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Old 04-02-2013, 11:50 AM   #1
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Meaning of backslash in bash within here document and command substitution


I've questions regarding somewhat obscure rules on the meaning of backslash in bash shell in different contexts.

The following snippet is taken from here (p. 54):

The behavior of \ depends on whether it is escaped, strong-quoted, weak-quoted, or appearing within
command substitution or a here document.

# Simple escaping and quoting
echo \z # z
echo \\z # \z
echo '\z' # \z
echo '\\z' # \\z
echo "\z" # \z
echo "\\z" # \z

# Command substitution
echo `echo \z` # z
echo `echo \\z` # z
echo `echo \\\z` # \z
echo `echo \\\\z` # \z
echo `echo \\\\\\z` # \z
echo `echo \\\\\\\z` # \\z
echo `echo "\z"` # \z
echo `echo "\\z"` # \z

# Here document
cat <<EOF
EOF # \z
cat <<EOF
EOF # \z
Simple escaping is rather obvious to me, but I have a question regarding old-syntax command substitution and here document.

1) From the bash manual:

When the old-style backquote form of substitution is used, backslash retains its literal meaning except when followed by $, `, or \. The first backquote not preceded by a backslash terminates the command substitution.
When backslash retains its literal meaning, it should appear as itself, right? Then why in this case:

echo `echo \z`
the output is z instead of \z? Same here:

$ var=test
$ echo `echo \$var`
echo outputs test when it supposed to write out the variable name var. Why is this happening?

2) Again, from the bash manual:

Here Documents
If word [EOF in the example below] is unquoted, all lines of the here-document are subjected to parameter expansion, command substitution, and arithmetic expansion. In the latter case, the character sequence \newline is ignored, and \ must be used to quote the characters \, $, and `.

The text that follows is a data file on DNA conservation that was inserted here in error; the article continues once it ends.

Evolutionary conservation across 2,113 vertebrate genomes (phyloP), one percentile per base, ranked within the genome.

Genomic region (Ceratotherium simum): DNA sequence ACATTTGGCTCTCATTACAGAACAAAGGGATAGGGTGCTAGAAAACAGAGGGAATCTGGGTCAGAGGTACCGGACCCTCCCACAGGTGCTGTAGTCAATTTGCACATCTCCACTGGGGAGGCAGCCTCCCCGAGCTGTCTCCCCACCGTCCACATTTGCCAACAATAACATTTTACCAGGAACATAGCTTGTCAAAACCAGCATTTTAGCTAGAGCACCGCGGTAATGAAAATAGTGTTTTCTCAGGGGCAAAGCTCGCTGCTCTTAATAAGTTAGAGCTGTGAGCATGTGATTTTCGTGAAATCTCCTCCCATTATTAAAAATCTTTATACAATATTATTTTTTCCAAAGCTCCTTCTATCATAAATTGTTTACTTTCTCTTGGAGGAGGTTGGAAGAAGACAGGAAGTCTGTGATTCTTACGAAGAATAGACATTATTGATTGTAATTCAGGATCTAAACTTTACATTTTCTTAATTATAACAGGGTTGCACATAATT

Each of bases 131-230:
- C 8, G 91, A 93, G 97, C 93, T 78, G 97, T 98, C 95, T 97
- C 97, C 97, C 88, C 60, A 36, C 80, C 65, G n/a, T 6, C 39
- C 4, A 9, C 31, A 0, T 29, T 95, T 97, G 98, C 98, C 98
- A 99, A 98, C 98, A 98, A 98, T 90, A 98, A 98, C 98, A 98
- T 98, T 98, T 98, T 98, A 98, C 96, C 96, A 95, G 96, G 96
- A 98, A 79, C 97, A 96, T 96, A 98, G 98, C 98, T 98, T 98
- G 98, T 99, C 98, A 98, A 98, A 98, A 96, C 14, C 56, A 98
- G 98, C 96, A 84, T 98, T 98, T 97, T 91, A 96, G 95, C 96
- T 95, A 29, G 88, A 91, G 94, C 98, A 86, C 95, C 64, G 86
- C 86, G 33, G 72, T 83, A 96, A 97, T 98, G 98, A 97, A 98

Since backslash must be used to quote another one, then why here:

cat <<EOF
cat outputs \z instead of just z?
Old 04-02-2013, 12:45 PM   #2
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You need to have a look at the commands you are issuing.

$ echo \z
$ echo "\z"
Since the output of the echo is what is dealing with the backslash, passing it as output of a substitution means it is already removed.

Your second example with the variable follows the same rule:

$ var=test
$ echo \$var
As '$var' is now passed to the next echo it merely outputs the value of the variable.

As for the here document, I am not sure what your issue is? None of, parameter expansion, command substitution, and arithmetic expansion, are relevant to '\z', so it is output as is.
Old 04-02-2013, 12:51 PM   #3
David the H.
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In regular, unquoted situations, every character with a backslash preceding it has it's backslash processed, whether it needs it or not.

But inside quotes or a heredoc, only the few listed characters are treated specially. Backslashes preceding all other regular characters will remain literal.

command + # output + # explanation:
echo \z     # z         #backslash interpreted.
echo \\z    # \z        #2 backlashes become one.
echo "\z"   # \z        #backslash not intepreted, not preceding a special character
echo "\\z"  # \z        #2 backslashes become one. "\" precedes a special character, another '\'.
A heredoc does not process quotemarks, but it does process "$" and "`", so substitutions still happen. It also processes backslashes if they are in front of the reserved characters, allowing you to escape them if needed. All other characters are ignored just as in the quoted situation above.


cat <<EOF
echo $foo
echo \$foo
$( echo $foo )
$( echo \$foo )

echo bar
echo $foo
Note that if the delimiting word (the opening EOF) is quoted or backslashed, it won't process anything. The entire text will become literal.

As for this:
$ var=test
$ echo `echo \$var`
The way `..` processes backslashes appears to be rather confusing overall. See here. It appears to be doing some kind of double-expansion, in fact.

$(..), on the other hand, simply processes everything it contains as a regular command subshell. Just another reason not to use backticks!

Last edited by David the H.; 04-02-2013 at 12:55 PM. Reason: formatting & minor fixes
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